Kindle Fire Being Doused, Says Analyst

    August 23, 2013
    Sean Patterson
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For Amazon, the Kindle Fire has been a huge success in the 7-inch tablet category. For the past two years Amazon’s device has competed with the largest mobile industry players – Apple and Samsung. Now, with Amazon preparing to announce its updated Kindle Fire lineup, news has come that Amazon’s hold on the tablet market may be slipping.

Analyst firm Jumptap this week released data showing that the Kindle Fire has lost 11.4% of its tablet market share over the past year. This is at the same time Samsung has begun to roll into the tablet market in a big way, with its Galaxy Tab devices rising 5.8% in tablet market share year-over-year.

“Previously, the iOS vs. Android battle could not crown a standing victor for Android,” said Matt Duffy, VP of marketing at Jumptap. “Yet in the past year, we’ve seen Samsung rise above the pack in both tablet and smartphone share.”

Jumptap’s new report also held other surprising (and some not-so-surprising) findings from the mobile world. The iPhone is still the world’s top smartphone, at the expense of HTC, Blackberry, and Apple’s own iPod Touch devices, though Samsung’s Galaxy smartphone lineup is gaining traction. Also, apps are now a larger part of the mobile experience than ever before. Jumptap estimates that 84% of mobile traffic is now from apps, up from just 50% two years ago.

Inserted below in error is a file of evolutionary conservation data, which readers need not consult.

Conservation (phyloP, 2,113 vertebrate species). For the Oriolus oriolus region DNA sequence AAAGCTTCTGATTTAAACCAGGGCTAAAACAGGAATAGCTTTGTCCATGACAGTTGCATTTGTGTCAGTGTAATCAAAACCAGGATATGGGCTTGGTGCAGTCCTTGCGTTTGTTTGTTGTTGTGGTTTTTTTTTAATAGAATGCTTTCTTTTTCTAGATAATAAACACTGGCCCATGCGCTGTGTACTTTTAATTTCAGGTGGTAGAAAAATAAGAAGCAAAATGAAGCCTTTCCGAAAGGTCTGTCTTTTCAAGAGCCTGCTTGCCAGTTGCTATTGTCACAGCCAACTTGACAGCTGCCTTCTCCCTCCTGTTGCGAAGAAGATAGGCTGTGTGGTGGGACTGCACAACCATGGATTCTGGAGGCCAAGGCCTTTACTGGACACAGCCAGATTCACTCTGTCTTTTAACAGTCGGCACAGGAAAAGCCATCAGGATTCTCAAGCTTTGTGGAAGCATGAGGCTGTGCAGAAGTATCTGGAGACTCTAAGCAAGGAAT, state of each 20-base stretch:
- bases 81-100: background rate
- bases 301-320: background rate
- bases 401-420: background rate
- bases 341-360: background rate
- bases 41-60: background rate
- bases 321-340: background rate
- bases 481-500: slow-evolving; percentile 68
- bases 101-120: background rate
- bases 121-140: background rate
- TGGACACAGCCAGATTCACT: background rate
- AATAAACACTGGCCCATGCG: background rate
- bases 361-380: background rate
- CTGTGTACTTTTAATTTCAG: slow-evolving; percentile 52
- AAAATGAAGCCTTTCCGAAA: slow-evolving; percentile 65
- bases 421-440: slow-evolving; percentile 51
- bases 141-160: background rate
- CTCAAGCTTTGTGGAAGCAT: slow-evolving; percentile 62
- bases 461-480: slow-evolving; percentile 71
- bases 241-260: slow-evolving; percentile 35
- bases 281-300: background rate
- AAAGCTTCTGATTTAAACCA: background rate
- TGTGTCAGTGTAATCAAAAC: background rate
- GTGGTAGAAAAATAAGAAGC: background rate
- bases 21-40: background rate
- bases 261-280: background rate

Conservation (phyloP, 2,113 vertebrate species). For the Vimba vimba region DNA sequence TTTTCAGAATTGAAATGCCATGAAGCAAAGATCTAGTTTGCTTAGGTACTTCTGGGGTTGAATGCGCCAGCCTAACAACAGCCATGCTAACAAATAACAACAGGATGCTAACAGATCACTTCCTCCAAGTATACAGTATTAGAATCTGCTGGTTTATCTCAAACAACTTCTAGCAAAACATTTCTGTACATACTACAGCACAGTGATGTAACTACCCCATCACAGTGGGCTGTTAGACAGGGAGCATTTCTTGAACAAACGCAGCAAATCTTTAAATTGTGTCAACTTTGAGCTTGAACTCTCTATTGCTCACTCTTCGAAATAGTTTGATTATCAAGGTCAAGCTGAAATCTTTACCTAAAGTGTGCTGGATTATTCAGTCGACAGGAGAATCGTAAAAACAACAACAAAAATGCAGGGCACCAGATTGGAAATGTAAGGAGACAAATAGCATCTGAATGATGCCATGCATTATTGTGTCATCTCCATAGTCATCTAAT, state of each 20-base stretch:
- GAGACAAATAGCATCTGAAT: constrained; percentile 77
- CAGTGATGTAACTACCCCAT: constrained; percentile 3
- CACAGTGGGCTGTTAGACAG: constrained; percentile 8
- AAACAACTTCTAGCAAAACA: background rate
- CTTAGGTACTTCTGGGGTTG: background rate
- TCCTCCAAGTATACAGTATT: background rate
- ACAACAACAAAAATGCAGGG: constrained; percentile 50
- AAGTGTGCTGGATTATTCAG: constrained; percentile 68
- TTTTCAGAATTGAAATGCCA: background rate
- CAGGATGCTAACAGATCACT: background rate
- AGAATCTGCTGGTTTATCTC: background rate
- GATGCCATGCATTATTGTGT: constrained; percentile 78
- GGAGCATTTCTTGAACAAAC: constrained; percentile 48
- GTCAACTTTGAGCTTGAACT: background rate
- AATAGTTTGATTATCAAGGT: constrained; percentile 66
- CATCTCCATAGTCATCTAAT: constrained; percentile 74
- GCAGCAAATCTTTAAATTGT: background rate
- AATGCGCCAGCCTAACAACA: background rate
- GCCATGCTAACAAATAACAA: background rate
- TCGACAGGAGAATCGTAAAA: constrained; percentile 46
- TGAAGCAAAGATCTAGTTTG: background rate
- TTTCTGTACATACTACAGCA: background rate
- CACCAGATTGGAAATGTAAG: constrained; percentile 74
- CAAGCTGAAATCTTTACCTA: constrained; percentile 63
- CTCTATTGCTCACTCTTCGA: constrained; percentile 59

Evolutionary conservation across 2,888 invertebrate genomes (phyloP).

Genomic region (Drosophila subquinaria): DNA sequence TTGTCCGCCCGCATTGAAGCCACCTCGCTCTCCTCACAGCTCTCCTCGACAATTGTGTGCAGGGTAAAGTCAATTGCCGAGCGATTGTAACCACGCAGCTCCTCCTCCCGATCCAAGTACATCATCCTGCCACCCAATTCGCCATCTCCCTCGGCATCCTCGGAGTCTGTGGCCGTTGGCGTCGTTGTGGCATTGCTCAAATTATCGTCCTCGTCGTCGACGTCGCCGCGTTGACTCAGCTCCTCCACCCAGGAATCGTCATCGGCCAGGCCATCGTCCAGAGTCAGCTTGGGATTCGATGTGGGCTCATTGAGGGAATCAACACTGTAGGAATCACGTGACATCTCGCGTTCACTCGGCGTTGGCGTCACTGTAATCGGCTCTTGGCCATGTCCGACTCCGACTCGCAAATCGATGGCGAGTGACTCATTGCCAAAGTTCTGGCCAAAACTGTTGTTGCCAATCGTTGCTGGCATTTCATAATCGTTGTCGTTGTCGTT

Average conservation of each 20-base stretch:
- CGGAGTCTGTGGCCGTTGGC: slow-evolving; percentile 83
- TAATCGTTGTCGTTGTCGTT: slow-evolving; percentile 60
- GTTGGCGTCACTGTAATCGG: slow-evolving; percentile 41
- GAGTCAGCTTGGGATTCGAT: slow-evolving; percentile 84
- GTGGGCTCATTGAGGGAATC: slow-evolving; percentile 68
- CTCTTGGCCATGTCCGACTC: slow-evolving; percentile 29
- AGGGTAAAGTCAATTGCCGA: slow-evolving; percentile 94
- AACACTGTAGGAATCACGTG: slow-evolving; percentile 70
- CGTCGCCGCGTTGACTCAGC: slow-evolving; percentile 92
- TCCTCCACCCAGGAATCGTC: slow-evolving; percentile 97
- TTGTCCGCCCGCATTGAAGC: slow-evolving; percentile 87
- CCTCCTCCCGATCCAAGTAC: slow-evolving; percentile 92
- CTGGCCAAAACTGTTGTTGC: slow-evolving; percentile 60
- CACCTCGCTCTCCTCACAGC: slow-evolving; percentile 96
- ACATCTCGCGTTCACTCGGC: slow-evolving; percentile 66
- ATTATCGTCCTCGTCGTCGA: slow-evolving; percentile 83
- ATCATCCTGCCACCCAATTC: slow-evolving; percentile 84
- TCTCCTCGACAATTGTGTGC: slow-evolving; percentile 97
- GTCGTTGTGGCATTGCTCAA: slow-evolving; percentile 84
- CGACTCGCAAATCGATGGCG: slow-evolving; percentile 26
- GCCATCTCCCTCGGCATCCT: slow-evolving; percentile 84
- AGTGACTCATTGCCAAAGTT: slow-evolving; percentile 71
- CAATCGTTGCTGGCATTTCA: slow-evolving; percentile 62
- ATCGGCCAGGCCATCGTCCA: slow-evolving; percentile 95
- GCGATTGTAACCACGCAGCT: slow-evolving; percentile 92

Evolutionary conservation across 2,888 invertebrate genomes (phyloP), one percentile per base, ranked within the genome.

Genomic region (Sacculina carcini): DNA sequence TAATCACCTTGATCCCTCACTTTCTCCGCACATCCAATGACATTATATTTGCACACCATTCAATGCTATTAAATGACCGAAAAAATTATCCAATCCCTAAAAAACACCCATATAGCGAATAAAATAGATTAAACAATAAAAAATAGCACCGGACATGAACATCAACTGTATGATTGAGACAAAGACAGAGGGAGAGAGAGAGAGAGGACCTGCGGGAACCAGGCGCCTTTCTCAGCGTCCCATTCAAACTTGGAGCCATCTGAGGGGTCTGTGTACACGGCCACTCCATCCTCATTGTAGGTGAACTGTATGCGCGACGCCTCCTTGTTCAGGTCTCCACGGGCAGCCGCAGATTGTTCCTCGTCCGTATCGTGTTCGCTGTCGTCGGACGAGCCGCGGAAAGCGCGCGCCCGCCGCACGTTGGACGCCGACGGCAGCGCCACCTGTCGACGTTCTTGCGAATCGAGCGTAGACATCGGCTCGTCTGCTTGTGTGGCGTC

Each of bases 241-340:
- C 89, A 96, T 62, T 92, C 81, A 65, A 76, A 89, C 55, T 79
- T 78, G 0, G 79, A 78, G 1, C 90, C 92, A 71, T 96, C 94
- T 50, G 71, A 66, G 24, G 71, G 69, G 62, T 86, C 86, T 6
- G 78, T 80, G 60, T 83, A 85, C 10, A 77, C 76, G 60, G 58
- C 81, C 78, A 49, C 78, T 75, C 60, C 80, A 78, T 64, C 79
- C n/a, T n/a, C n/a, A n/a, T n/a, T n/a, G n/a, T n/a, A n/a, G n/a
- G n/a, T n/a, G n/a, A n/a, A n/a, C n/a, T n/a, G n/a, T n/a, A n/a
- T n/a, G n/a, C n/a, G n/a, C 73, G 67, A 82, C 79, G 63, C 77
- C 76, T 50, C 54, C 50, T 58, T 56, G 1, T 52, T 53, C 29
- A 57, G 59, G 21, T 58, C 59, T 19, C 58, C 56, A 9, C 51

(Image courtesy Amazon)

  • Mary Ammirati

    I love my Kindle Fire except that after using it for less than a year the battery needed replacement. When I found out how expensive the battery was it really discouraged me from encouraging others to buy one just for that reason. I wish the price would come down because I will not purchase another battery after this new one goes.

  • Rich Brown

    This is very sloppy–and inaccurate–journalism. The Jumptap survey did not, as this author says, measure tablet market share. It measured the amount of web traffic on tablets. Previous studies have shown that different tablets arw used morw often at different kinds of activities, with web traffic always higher on bigger tablets. Imagine if you asked how many tablet owners read ebooks on their tablets, and you let that be the determination of “market share.” The world might be shocked, using that methodology, to find that Kindle Firw is the supposed number one tablet. Ludicrous? No more than using web browsing as thw sole determining factor.